Pakistan should learn from setbacks, quit bashing India and opt the path of growth
Pakistan's foreign policy mandarins and much-hyped diplomacy, both took a drubbing recently when the Sri Lankan government cancelled the well-publicized Parliament address in Colombo by Prime Minister Imran Khan, originally planned for February 24 during his Sri Lanka visit. Pre-empting Imran Khan from raking up Kashmir issue in a foreign legislative body is being seen as the most plausible reason for the last-minute cancellation. However, Sri Lanka on its part has ascribed reasons for such cancellation with COVID-19 threats. This argument has few takers.
In the meantime, another disturbing news for Pakistan has started arriving. Pakistan is unlikely to exit the Financial Action Task Force (FATF) 'grey' list until June this year, despite its efforts to gather support from the member nations ahead of the plenary meet of the FATF — slated to be held in Paris from February 21 to 26. This is yet another critical setback for Pakistan. It also means that Pakistan has not done enough to improve its track record on terror-funding despite repeated warnings by the FATF. If this early assessment made by the evaluators is found correct, it will be a slap on Pakistan's face, further dampening its already low spirits.
Seen as an incorrigible nation, however harsh it may sound, Pakistan doesn't seem to be learning any lessons and instead continues to bask on bashing India — most of such reactions emanating from a deep sense of insecurity from India. Let us dwell upon a couple of illustrations to prove our point. The Chief of the Army Staff, General Qamar Ahmad Bajwa, while addressing the cadets of the Air War College Institution (AWCI) at the 34th Air War course at Karachi, under the aegis of the Pakistan Air Force (PAF), warned (February 17) that Pakistan was ready to give a befitting reply to any misadventure posed by its adversary. The tenor and syntax were aggressive and reminiscent of his similar speech earlier this month, again at a PAF function. In both the cases, the Army Chief insinuated his warning towards India. It was indeed unprovoked and avoidable but the content robs away any chances of toning down the sense of hostility in letter and spirit.
Apart from the Army Chief, the Foreign Minister of Pakistan, Shah Mehmood Qureshi while addressing the participants of the ninth International Maritime Conference in Karachi on February 15, accused India of taking recourse to what he termed belligerent and aggressive policies raising the chances of conflict in the Indian Ocean. Crossing all limits of decency, Foreign Minister Qureshi also charged India for being driven by "extreme Hindutva ideology". Again, such remarks coming from a senior minister against a sovereign country were totally uncalled for. It is clearly evident that such manifestations are the result of a great sense of insecurity felt by Pakistan. This seems to have heightened, following the perceived armament built up by India, as assessed by the media house Al Jazeera. Its further analysis is that being in the Quadrilateral Security Dialogue group, Pakistan is apprehensive with security concerns. Though the well-known commentator and security analyst Zahid Hussain feels that India's military preparedness is against China, Pakistan feels threatened by India. Pakistan recently hosted a naval exercise with the US, the UK, Russia and itself as participants.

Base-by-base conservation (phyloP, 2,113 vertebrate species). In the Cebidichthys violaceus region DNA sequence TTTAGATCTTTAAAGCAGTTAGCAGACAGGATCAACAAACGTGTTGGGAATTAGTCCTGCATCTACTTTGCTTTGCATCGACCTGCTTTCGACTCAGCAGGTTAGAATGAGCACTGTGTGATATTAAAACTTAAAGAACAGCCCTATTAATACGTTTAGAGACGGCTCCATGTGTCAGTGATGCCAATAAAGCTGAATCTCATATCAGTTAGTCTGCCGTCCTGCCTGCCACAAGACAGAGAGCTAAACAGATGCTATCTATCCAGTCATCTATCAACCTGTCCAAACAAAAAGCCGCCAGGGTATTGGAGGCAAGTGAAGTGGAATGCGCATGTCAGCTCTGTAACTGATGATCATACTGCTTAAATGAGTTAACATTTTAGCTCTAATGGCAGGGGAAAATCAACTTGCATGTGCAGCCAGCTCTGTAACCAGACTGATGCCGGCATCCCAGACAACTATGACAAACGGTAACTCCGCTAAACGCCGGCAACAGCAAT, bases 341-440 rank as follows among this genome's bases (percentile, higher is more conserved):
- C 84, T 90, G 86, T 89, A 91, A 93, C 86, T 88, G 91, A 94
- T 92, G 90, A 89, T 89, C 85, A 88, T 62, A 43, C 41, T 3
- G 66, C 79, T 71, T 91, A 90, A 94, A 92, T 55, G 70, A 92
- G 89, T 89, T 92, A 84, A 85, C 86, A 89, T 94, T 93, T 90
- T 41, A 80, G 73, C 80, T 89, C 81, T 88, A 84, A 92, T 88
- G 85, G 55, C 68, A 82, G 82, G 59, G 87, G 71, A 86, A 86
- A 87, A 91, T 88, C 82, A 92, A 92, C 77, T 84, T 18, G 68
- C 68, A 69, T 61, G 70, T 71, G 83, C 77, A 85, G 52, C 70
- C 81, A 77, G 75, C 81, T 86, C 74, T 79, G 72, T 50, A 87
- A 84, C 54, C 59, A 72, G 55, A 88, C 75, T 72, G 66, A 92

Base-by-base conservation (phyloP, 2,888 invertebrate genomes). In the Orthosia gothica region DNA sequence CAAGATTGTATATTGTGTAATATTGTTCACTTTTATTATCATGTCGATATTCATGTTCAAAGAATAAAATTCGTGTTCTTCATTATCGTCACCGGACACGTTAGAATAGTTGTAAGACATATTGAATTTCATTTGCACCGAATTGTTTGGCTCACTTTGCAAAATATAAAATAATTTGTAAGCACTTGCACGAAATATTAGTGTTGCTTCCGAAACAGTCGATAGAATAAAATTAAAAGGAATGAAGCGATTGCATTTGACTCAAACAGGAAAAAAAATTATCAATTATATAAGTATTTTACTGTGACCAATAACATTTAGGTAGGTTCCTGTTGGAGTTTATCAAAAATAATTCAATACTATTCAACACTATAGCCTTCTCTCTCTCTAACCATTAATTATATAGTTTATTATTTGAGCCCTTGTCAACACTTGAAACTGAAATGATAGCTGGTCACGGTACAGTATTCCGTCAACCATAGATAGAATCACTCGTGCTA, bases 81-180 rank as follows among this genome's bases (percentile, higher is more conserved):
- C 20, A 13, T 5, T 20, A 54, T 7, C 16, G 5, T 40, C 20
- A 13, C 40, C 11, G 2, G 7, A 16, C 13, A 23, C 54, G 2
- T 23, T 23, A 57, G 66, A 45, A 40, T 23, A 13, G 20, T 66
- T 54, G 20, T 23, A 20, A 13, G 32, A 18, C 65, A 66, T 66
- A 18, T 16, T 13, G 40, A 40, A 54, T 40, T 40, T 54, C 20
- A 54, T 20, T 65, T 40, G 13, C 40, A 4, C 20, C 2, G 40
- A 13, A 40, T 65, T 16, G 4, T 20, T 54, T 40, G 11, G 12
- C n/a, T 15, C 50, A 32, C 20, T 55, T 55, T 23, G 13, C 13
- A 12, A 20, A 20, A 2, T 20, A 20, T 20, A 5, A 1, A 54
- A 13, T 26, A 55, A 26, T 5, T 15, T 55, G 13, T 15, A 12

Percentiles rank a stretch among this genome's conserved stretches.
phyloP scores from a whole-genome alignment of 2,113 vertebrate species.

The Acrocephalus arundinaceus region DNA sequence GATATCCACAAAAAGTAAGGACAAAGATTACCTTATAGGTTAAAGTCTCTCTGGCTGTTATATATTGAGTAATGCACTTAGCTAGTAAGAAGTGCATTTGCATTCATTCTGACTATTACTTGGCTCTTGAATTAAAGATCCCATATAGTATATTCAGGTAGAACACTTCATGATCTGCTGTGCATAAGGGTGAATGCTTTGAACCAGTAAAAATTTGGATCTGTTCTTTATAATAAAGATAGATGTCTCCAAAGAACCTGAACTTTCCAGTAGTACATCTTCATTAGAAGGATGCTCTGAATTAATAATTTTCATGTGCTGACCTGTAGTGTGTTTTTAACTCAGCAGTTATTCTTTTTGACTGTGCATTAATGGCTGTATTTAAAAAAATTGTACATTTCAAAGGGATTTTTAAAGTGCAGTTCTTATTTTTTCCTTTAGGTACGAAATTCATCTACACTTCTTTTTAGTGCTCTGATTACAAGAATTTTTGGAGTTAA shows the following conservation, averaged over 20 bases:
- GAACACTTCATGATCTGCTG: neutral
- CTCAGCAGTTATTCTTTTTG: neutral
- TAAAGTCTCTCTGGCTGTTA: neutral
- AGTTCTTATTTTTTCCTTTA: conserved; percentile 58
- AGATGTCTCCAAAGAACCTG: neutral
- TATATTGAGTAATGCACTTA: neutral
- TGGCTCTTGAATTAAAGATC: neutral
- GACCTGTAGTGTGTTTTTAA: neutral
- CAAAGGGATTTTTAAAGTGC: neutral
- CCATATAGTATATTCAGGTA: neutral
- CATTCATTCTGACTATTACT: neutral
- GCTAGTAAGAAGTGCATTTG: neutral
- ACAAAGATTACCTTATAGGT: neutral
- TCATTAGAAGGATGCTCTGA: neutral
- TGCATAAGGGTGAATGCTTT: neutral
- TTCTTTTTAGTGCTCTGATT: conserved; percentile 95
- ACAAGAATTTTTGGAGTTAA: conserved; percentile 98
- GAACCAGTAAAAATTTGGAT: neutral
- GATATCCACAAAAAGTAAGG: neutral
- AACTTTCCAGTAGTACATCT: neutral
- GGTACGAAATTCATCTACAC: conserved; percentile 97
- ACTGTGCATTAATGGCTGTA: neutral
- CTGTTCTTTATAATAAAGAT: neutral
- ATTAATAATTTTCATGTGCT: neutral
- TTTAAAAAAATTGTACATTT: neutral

Meanwhile, there are saner elements within Pakistan who are rendering sound advice to the Imran Khan-led government but such tips are falling on the deaf ears. They are considered to be pacifists with no angst against India. A retired General, Talat Masood is one of them who comments with objectivity with a near clinical analysis. Very recently, he articulated his views that sustained economic growth, merged with economic integration within the country and with its friendly neighbours, is the surest path that will uplift Pakistan's contribution towards the well-being of its people and enhance its defence capabilities. Presently, Pakistan's over-dependence on the IMF, World Bank and other donor countries still has enough elbow room to improve the economy. The objective thinkers in Pakistan also reckon that Pakistan's geographic location is vital which has not been exploited to its full potential. The US support to Pakistan, as perceived by it, is a cause of concern. They recommend an urgent need to upgrade Pakistan's education system, devoting more time to health and education sectors. This, according to them, is likely to strengthen awareness, economy and natural productivity.
In a very visceral observation, Talat Masood says that the leaders of ruling PTI under Prime Minister Imran Khan, at pre-election campaign speeches, had promised so many things but now the Single National Curriculum (SNC) seems to be the Government's favourite. This, Imran's critics and general population, conceive as regressive thus diminishing any chances of promise. The new policy of making Arabic compulsory in the curriculum is enough proof that the country is unfortunately rudderless and if it continues to remain unheeded by being incorrigible, the future would indeed be bleak.
The writer is a retired IPS officer, a security analyst and a former National Security Advisor to the Prime Minister of Mauritius. Views expressed are personal